Closing a Door with Your Head

closing a door with your head

Life can be challenging and crazy, but have you ever tried closing a door with your head?

It may be the thing that sets you apart.

A Fun Evening of Wrestling

The other night I was wrestling with my youngest, Evan. We were laughing and cutting up as he tried to show me how strong he was, and I let him know I wasn’t a pushover.

My girlfriend Cristi was looking on baffled at why we enjoyed this and bothered that we had knocked the door open.

You have to understand that this room is upstairs, right where all the heat in the house rushes on warm days. Cristi keeps the door pulled to with a small stop to keep it from closing all the way so she doesn’t get too warm. Unfortunately, we had the door wide open.

At one point I had pinned Ev. His arms and legs were immovable, try as he might. As he struggled and we laughed, Cristi called out kindly but directly “shut the door!”

I looked down at Ev with a grin on my face. “You heard Cristi. Shut the door,” I said, knowing full well he couldn’t move.

Closing a Door with Your Head

I was amazed to find Evan scooting toward the door. He was inching his way and laughing. Then, he put his head beside the door and pushed it. That didn’t quite do the trick so he scooted some more and did it again.

I was impressed. I was impressed that he did it. I was impressed that he even thought to do it. But I was more impressed because he found a solution in the middle of a challenge.

Evan is a lot like most of us. If you asked him to get off of a chair and do it, you will probably get some grumbling and you might have fo follow up by explaining how serious you were. In fact, in normal circumstances, he might have 5 million reasons why he couldn’t do it. Which makes this all the more impressive.

In the middle of being pinned down, his reaction was not “how can I?” Or “are you crazy?” He immediately came up with a solution. Who else would have thought of closing a door with your head?

Solution Focused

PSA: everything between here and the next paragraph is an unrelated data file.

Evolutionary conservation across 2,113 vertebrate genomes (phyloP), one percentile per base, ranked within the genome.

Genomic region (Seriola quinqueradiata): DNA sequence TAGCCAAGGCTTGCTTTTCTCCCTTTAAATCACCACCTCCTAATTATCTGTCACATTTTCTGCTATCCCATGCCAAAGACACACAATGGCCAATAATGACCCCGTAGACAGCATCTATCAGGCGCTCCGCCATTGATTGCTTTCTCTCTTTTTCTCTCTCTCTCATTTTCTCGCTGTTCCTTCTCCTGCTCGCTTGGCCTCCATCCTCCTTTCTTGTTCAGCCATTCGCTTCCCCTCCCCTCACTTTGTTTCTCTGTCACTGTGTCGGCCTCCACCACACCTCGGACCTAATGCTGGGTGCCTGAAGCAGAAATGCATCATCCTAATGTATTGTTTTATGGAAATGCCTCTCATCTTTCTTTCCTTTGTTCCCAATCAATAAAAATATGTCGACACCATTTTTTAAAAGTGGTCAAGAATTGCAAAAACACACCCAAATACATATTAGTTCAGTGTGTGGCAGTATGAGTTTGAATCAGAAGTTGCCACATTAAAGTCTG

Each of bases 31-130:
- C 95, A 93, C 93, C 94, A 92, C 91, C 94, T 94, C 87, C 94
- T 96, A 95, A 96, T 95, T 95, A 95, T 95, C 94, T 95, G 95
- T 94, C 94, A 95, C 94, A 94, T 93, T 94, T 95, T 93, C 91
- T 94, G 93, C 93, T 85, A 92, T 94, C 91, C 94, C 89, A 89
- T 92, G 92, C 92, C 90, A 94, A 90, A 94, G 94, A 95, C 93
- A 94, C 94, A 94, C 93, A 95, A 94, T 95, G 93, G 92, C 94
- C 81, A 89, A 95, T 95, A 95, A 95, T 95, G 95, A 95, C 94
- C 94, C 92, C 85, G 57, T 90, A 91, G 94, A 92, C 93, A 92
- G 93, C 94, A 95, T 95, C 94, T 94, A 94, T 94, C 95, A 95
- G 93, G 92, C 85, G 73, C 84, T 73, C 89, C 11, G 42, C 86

We often get stuck in “problem” mode and focus on why we can’t instead of how we can. We often give up on options or don’t even see them because we’re not really looking. However, when we’re pressed, it’s amazing how quickly we can find solutions to problems, just like Evan did when he was pinned down.

If you want to find solutions even when you’re not sure how, try these three simple steps:

  • Limit Yourself: Evan found out that his limitations made it easier to come up with solutions. This can be a very useful tool. For instance, if you want to paint something it may be a challenge to think of a subject. But if you decide to paint an animal that’s colorful, your options suddenly become clearer.
  • Believe There’s a Solution: Evan was in a mood to prove himself. He wasn’t about to be stopped by the inability to move. He was having fun and was trying fo find both a clever way to keep the fun going and to show he had the mettle to make it happen. Believe that your problem has a solution even if you haven’t found it yet. It’s much easier to find something you believe exists.
  • Be Tenacious: This might also read “be cocky”. This had nothing to do with obeying to Evan. It had everything to do with being challenged with something ridiculous and being able to do it and say “yeah, I did it. What do you think about that?” If something’s making you feel stuck, be tenacious. Be cocky. Show that problem who’s boss.

You may not find yourself closing a door with your head, but you can make the most of your possibilities if you stay solution focused. Use these three simple steps and you will find that, even when you feel pinned down, you have more ability than you think.

David Bishop

David is CEO of Cedowin Productions, dedicated to helping you live your best life through positive habits. He has inspired tens of thousands to improve habits and communication through books, articles, workshops, and apps.

He is the creator of AweVenture, helping families enjoy fantastic, active experiences and Zombie Goals, literally making building healthy habits a game. He’s authored several books including How to Create Amazing Presentations, 7 Steps to Better Relationships, and The Man in the Pit, which helps people who have loved ones struggling with depression.

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